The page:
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National Thrift Shop Day

National Thrift Shop Day

National Thrift Shop Day, celebrated on August 17, is all about supporting local thrift shops and raising awareness for charitable organizations. Thrift shops aim to help those most vulnerable in communities and give back to the needy. Known by a myriad of other names, thrift shops are also referred to as consignment stores, second-hand stores, resale shops, and hospice shops. Volunteers willing to help out usually work at the shops, often sorting through donated items people drop off. These used pieces are then sold to the public, providing those in need a convenient service at an affordable price!

Before thrift shopping became common, people usually liked to repurpose their clothes. During the eighteenth century, many new ways of using old items were created. If someone’s clothing became worn, they’d give it to a younger sibling as a hand-me-down and made into clothes for them. Even after the siblings tired of this, the material would be recycled as furniture stuffing. People also often sold their items if they needed the money, but the thrift shop concept had not yet been created.

By the late nineteenth century, the United States experienced a massive cultural shift. The Industrial Revolution increased the production of clothes and goods, while the pursuit of the American dream led to heightened immigration. Many moved to urban areas, causing the process of buying new clothes and disposing of old ones to quicken. Pawnshops and scrap yards arose to provide for this need, but there was an unfavorable opinion surrounding clothes that were once owned by a stranger, as it indicated a lower social status.

Christian ministries needed funding for their outreach programs, and religious affiliation groups such as the Salvation Army and Goodwill changed the narrative. In 1897, the Salvation Army launched the “salvage brigade.” Residents would go around the neighborhood asking for used clothes. In return, they’d receive food and lodging. Then, In Boston 1902, a Methodist minister created Goodwill that hired poor and disabled people to collect goods and make necessary repairs to them. These shops provided immigrants with a place to find clothes, assimilating Christian values with social service activities.

Thrift shops reflected the department stores of the time in the 1920s. Initial impressions began to change after thrift shops stopped being known as “junk shops.” By 1935, there were nearly 100 Goodwill stores nationwide and they were useful during hard times the nation faced. The Great Depression and World War II made thrift shops more viable as a more affordable option to full-priced stores. People warmed up to the idea of thrift shops as a way to find vintage items and niche goods, and ever since, the thrift shop has steadily shed its negative image.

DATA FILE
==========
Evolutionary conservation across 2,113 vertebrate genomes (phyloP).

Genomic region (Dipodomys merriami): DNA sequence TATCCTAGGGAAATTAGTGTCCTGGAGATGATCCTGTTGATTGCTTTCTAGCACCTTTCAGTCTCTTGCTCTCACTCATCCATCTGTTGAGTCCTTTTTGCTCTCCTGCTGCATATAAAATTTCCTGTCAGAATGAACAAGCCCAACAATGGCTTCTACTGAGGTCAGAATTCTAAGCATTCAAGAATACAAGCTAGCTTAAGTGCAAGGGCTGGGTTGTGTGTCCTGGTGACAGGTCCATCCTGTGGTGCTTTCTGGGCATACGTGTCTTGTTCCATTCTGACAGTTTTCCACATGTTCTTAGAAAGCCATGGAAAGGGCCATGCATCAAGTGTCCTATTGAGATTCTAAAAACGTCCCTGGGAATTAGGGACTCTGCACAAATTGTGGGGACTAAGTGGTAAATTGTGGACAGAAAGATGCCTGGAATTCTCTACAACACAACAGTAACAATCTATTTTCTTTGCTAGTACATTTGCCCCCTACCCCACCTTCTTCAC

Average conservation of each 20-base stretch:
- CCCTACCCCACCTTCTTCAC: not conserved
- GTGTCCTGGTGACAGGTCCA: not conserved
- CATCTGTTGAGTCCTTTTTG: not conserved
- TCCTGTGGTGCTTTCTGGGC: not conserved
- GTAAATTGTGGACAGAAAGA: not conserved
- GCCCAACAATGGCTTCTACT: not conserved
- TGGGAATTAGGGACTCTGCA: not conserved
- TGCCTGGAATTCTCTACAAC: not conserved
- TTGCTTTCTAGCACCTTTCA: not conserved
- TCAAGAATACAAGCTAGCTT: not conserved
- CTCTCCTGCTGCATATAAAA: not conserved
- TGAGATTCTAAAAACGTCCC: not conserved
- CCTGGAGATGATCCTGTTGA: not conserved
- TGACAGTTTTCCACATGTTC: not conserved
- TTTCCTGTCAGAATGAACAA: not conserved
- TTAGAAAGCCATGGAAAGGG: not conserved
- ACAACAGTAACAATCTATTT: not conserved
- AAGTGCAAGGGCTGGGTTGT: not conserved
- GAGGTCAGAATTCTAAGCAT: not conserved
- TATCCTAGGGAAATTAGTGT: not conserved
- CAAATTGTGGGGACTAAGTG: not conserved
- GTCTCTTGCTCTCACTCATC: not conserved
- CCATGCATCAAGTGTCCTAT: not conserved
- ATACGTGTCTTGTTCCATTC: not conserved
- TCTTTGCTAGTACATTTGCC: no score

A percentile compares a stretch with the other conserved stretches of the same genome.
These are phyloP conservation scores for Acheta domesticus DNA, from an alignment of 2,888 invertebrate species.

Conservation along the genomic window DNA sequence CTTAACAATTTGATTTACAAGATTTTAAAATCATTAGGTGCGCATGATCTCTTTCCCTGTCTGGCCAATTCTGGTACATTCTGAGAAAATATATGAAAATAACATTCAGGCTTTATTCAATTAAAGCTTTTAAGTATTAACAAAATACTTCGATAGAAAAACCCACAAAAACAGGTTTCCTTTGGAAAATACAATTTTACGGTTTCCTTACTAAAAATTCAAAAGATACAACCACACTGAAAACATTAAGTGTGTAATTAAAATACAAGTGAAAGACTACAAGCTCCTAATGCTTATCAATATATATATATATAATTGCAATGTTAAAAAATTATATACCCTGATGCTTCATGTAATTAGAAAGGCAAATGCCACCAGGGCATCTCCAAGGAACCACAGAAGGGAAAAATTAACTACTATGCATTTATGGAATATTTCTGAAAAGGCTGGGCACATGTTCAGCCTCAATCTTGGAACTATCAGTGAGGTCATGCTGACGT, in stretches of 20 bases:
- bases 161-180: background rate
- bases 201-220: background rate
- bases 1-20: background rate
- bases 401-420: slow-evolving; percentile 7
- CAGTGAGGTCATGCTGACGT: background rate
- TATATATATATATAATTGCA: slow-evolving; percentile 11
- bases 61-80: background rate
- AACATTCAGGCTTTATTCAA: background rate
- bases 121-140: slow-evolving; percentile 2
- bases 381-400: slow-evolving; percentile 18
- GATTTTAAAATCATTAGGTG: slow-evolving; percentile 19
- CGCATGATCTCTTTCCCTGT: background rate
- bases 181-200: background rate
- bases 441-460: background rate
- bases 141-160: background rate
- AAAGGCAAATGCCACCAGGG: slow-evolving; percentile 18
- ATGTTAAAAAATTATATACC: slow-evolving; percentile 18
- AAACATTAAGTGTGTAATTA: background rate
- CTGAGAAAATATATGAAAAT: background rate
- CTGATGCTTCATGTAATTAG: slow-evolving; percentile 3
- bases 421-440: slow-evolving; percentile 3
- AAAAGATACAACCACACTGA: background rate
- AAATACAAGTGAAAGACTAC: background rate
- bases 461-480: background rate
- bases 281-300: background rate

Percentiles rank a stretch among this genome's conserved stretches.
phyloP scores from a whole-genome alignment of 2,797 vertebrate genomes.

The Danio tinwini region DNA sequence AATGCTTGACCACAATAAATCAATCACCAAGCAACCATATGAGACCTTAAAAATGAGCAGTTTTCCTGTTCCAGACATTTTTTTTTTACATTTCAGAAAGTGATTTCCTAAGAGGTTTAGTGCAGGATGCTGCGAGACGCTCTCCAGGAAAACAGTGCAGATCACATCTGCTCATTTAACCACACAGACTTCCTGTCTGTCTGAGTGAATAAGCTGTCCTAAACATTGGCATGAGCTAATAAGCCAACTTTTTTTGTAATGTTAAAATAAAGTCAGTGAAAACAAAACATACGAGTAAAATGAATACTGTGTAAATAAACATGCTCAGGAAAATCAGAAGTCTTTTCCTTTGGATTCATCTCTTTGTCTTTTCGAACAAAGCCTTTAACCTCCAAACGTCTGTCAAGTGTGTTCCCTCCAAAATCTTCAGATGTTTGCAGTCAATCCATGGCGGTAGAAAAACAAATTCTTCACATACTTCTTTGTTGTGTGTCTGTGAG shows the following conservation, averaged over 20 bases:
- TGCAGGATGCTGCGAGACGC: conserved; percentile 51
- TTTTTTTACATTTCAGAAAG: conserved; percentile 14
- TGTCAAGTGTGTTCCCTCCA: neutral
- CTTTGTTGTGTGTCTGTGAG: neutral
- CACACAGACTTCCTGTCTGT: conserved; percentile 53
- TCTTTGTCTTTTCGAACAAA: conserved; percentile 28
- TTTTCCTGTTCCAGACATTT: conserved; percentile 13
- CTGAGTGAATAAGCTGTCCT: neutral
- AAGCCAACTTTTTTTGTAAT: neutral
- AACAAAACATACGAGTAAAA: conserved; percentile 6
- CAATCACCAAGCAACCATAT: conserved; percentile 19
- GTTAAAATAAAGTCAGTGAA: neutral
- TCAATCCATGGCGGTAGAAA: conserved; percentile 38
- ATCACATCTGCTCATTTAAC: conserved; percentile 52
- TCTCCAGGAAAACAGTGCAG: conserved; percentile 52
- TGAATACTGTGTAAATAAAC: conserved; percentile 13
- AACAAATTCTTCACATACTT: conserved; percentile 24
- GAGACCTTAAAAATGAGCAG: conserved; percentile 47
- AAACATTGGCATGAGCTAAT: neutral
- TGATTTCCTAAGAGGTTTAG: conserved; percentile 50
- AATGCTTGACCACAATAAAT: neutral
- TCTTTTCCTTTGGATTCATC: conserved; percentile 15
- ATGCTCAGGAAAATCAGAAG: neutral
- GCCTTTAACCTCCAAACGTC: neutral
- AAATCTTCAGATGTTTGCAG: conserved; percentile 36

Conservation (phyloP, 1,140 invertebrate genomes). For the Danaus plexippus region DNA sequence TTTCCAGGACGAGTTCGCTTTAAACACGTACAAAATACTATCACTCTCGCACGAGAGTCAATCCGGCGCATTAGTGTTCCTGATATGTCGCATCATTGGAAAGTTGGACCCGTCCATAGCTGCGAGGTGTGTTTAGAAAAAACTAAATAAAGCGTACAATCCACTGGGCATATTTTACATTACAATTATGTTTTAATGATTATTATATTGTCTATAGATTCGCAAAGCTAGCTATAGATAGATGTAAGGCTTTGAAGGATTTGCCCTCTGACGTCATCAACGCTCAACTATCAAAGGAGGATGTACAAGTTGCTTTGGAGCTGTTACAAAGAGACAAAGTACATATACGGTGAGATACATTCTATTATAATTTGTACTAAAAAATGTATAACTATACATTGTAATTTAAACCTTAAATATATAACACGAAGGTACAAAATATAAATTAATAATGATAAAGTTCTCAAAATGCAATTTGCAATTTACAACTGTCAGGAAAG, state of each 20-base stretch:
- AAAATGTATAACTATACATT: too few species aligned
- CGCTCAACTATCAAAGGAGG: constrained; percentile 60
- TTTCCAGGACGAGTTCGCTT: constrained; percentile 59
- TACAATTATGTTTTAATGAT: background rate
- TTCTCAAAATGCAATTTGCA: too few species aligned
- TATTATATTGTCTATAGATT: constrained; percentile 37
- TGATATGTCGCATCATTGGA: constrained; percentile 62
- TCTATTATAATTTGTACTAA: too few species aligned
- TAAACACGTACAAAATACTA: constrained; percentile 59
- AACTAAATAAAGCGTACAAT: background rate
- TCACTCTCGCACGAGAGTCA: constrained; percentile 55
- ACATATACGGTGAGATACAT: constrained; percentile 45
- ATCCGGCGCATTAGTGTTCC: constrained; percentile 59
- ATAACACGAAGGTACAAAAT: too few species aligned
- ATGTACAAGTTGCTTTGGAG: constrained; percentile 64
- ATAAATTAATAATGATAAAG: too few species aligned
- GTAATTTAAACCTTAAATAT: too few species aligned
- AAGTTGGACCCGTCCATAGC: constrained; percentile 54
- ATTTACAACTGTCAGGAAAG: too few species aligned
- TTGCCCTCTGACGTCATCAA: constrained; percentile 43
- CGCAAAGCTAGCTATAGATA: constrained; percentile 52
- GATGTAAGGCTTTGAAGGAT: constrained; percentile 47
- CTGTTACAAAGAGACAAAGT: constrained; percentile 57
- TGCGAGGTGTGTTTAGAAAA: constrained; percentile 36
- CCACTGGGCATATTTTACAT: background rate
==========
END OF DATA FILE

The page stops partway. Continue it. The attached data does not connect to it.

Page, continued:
1.Donate something special
It’s great to donate old items we’ve gotten tired of or items that are no longer needed, so consider donating something really special to a local thrift shop. Think of how amazing someone else could feel finding something of high quality at a discounted price? The real meaning of this day is to help out others.

2.Go treasure hunting
Visit a local thrift shop and go adventuring for cool finds. Keep an open mind while looking around and pick out some interesting finds. Try a daring clothing option or buy a different home decor item that can give your space a new identity. It feels great to develop a style for a good cause!

3.Volunteer at a thrift shop
get involved by signing up for a thrift program. In addition to retail services, there’s instruction, mentoring, tutoring, fundraising, production, and donation work. Find what works for you and offer a hand to the community.

1.Timing is everything
The best time to go thrifting are earlier in the week after people have made their weekend donations.

Thrift comes from the old Norse word “prift” which means “prosperity.”

3.What a waste
The average American throws away 21 pounds of clothes per year.

4.No salespeople
Many thrift shoppers are appreciative that they don’t have to worry about salespeople trying to sell them things at thrift shops.

5.Thrift Anthem
Rapper Macklemore’s 2012 song “Thrift Shop” reached number 1 on the Billboard charts.

A. It’s a treasure hunt!
One of the best things about thrift shopping is the surprises waiting in stores. Find preloved items that are probably more difficult to find elsewhere, such as classic board games, antique art, and designer fashion. Half the fun is discovering hidden treasures you never knew you wanted!

B. Thrifting is good for the planet
Thrifting reduces pollution and waste because it’s recycling. Instead of buying new things, throwing out the old, and repeating the cycle, a better model is created when items are put back into circulation for others to make good use of them. It’s a day to be conscious about your habits that you can continue throughout the year.

C. It helps the community
Thrift shops are often part of charitable organizations that help improve the community. Not only do shoppers find great deals, those volunteering also receive work experience, and the funds strengthen other programs like employment, housing, and security.


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